QUACK SCIENCE & PUBLIC POLICY
The first two examples are health-related: proposals for minimum alcohol pricing and the ban on ‘passive’ smoking. Any health-related subjects are awash with political correctness and the abuse of statistics; medical people are strongly resistant to the relevance of any economic considerations at all, which one might take more seriously if they were more statistically-adept. In these two chapters Whyte argues that:
(a) a cost-benefit analysis must take account of the costs of outlawing something, and this is rarely done in health matters – NICE guidelines seemingly explicitly rule out consumer welfare considerations (p35);
(b) the incremental risks of the target behaviour are such that these costs can be very small (although he seems to me to underestimate them in the alcohol example); and
(c) the policies ought not to be economically perverse.
Actually, I think he misses the strongest case against a minimum alcohol price, which is that it increases the profits of big retailers by enforcing the kind of retail price maintenance long outlawed by competition authorities. If the government decides alcohol should be dearer, it should raise the rate of duty. This would not, however, be so pleasing to the sellers of alcohol as taxpayers would then benefit, not retailers – see Coase’s essay, above.
Whyte has a chapter on global warming that goes through the debate about how much we should weigh future against current welfare, including the likelihood that future generations will be richer, and that technological progress will occur, in trying to calculate the costs and benefits of action against global warming. (I think he’s sceptical about whether it’s occurring but that isn’t the main point here.) This is the same debate that occurred among economists like Partha Dasgupta, William Nordhaus and Nick Stern when the Stern Review was published. It’s a perfectly respectable argument to set out. Then he turns to what he describes as ‘happiness engineering’, where my sympathies are with him entirely. Government attempts to make people ‘happier’ are either obvious – ensure there are plenty of jobs, keep inflation modest – or intrusively paternalistic.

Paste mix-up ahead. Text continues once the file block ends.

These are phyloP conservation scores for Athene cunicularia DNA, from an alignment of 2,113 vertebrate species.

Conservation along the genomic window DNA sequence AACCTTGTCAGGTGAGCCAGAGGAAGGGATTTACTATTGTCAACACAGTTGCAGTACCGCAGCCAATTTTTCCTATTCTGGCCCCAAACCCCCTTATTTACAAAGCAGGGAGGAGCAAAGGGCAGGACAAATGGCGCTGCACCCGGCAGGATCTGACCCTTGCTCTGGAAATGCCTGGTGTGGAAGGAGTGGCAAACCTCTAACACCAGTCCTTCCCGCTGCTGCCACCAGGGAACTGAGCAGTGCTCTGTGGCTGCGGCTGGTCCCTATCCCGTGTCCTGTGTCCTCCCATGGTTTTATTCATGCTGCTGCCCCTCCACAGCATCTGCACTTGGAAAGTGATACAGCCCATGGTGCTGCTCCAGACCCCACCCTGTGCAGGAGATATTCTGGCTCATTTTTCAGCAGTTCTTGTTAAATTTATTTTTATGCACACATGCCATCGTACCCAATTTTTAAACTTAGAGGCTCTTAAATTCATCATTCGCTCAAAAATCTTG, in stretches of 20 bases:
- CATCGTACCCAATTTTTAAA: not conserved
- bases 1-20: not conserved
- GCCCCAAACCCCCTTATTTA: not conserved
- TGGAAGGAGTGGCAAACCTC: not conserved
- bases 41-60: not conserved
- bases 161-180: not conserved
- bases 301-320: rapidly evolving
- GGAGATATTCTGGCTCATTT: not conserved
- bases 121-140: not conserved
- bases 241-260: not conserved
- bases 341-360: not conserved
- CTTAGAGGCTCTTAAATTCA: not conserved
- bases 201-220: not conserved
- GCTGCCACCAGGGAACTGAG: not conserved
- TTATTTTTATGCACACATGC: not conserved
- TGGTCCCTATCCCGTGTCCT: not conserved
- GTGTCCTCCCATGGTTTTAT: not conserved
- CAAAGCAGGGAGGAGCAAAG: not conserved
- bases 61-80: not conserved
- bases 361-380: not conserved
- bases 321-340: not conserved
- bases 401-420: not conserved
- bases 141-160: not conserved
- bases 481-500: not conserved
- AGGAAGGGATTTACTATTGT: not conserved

There’s a final chapter, which is too cursory, about the problem of using ‘scientific authority’ as the basis for public policy. “Experts are natural supporters of policies that draw on their expertise and thus naturally inclined to overstate the credibility and importance of their ideas,” he writes. Of course. But is not using expertise really better? Of course we would like policy to be genuinely evidence-based, and it is difficult to assess the epistemological status of proclaimed expertise. However, Coase’s pragmatism is more attractive than Whyte’s all-out scepticism, for all that Quack Policy flags up some good reasons for concern about how ‘evidence’ is used in actual policy-making.
This was a theme of another book I read recently, Government Failure versus Market Failure by Clifford Winston, which in this post I compared and contrasted with Hirschman’s writing on The Rhetoric of Reaction. How you devise and implement welfare-enhancing, effective government policies in complex societies with a wide range of interests bearing on politicians – it’s what we’re all about as economists (and other social scientists).
A new book reviewed by Peter Wilby in The Guardian this weekend looks highly relevant too: The Blunders of Our Governments by Anthony King and Ivor Crewe.
The Blunders of Our Governments
I’m sceptical about a lot of government interventions and also sceptical about leaving everything to the mythical market; it seems the only evidence-based possibility. We should demonstrate due humility by avoiding overclaiming either way.